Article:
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Discussion Starter · #1 ·
www.ulladullatimes.com.au/story/7532725/dramatic-sea-rescue-near-green-island/

Three crew on board an 11 metre catamaran en route to Bermagui had a dramatic rescue today after their vessel, purchased just days earlier, began taking on water after hitting a sunfish13 nautical miles east of Green Island near Ulladulla.
The crew of the catamaran sent out a Mayday at 1255 and activated their EPIRB, climbing into two dinghies to await rescue.

Marine Rescue Ulladulla rescue vessel UL30 was responded, and with guidance from a Royal Australian Navy helicopter from HMAS Albatross that had been deployed to assist, and the signal from the crew's EPIRB, quickly located the striken vessel. The Naval helicopter remained after their arrival with life rafts ready to drop should they have been required.
Arriving at the stricken catamaran just after 2pm, UL30 took the crew of three on board and then delivered them safely back to dry land at Ulladulla, with all on board safe and well.

A securite is current for all ships in the area advising a navigational hazard from the sinking vessel at 35 17.427 South 150 46.656 East.
The crew on UL30 were Skipper Lesley Kelly, Warwick Haslam, Mark Squires, Clive Woodward and radio operator Allan Dean and Watch Officer Keven Marshall.
Water Sky Cloud Watercraft Boat
 

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Sun fish? I think they are also called moa moa? Really huge fish that sun near the surface. But still seems a bit of a stretch that it should have sunk a yacht.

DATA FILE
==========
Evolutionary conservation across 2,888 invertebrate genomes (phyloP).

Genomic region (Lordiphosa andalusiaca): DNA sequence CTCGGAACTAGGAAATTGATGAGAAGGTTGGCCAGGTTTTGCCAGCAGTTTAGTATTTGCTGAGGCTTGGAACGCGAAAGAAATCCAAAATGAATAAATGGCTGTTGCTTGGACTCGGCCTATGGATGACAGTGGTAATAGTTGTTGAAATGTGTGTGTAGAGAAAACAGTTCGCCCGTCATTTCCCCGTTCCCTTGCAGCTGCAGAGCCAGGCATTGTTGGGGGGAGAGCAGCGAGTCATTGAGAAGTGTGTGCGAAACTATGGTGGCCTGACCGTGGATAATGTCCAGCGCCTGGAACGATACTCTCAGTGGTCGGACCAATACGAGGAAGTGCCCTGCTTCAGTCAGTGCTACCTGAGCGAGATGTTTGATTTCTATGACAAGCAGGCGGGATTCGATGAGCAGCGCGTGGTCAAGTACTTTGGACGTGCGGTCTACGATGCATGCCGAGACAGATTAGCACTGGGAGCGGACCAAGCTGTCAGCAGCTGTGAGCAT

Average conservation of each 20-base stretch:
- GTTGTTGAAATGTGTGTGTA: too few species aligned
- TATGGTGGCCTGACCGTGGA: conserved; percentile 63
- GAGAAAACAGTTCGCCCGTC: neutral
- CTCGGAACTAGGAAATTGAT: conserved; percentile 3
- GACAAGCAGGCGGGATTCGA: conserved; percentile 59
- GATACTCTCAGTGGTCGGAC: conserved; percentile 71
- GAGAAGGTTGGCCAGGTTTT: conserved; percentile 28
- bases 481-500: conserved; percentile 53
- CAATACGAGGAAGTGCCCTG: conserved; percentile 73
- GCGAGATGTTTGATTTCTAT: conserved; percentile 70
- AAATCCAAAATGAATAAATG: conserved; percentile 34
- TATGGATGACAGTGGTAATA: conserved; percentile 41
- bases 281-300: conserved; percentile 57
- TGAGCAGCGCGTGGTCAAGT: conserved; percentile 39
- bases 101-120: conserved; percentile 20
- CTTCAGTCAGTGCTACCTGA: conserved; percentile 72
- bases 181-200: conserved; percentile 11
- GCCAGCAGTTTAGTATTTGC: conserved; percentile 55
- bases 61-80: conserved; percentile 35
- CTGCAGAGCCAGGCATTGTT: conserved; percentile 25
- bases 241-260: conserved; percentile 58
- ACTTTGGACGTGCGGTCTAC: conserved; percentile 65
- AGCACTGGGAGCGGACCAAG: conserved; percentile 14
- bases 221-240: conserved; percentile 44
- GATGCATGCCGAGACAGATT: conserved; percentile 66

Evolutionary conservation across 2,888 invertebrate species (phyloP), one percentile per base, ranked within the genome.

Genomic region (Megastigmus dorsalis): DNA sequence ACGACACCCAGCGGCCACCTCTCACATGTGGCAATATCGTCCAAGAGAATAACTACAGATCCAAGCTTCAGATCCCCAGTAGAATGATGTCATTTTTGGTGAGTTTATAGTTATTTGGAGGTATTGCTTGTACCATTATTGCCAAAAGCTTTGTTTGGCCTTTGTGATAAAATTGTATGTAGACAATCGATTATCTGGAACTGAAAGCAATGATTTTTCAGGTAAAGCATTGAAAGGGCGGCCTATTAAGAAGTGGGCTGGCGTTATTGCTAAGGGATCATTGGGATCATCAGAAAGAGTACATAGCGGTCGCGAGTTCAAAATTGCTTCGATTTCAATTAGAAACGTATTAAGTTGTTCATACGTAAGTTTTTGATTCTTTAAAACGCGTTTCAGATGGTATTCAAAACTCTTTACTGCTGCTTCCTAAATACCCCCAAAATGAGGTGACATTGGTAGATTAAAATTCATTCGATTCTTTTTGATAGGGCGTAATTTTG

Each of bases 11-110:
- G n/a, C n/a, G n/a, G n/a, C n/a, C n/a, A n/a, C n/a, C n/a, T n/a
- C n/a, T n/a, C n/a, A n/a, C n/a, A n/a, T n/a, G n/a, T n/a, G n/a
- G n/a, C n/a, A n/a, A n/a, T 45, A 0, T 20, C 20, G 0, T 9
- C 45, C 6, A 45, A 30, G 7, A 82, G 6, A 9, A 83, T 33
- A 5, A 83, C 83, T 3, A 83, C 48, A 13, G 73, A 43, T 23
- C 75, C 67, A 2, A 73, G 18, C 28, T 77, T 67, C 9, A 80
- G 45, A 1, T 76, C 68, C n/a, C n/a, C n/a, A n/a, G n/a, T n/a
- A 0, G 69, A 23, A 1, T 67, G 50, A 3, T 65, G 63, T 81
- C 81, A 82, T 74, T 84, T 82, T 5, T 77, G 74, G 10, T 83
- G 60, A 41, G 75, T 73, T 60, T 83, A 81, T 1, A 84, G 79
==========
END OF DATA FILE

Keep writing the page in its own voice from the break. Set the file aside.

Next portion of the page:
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Discussion Starter · #3 ·
. But still seems a bit of a stretch that it should have sunk a yacht.

Not at all
They grow up to 5000 pounds.

www.pressure-drop.us/forums/content.php?8021-Sunfish-Sinks-Hollywood-Boulevard
 

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Sometimes I think about all the work I have done on my boat, and wonder if that would make me more reluctant to be rescued vs trying to tough it out.
 

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How would you tough it out if your boat sunk? There wasn't any other option here.

How this happened is interesting. Not the Sunfish part, but the sinking part. Apparently, the sunfish caused considerable damage around the rudder post with water ingress. Normally, this isn't fatal on a Seawind catamaran because the rudder is behind a watertight bulkhead, and the boat could have gone on sailing this way. However, to better get to the rudder area to assess and try to fix the damage, the owners removed the watertight bulkhead, which allowed water to quickly flood the rest of the hull.

BTW, the boat didn't sink.

Mark
 

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However, to better get to the rudder area to assess and try to fix the damage, the owners removed the watertight bulkhead, which allowed water to quickly flood the rest of the hull.

I suppose because they were new owners they didnt know about it?

If one rudder post/quadrant/etc is damaged how do you separate it so the boat can be sailed on the undamaged rudder?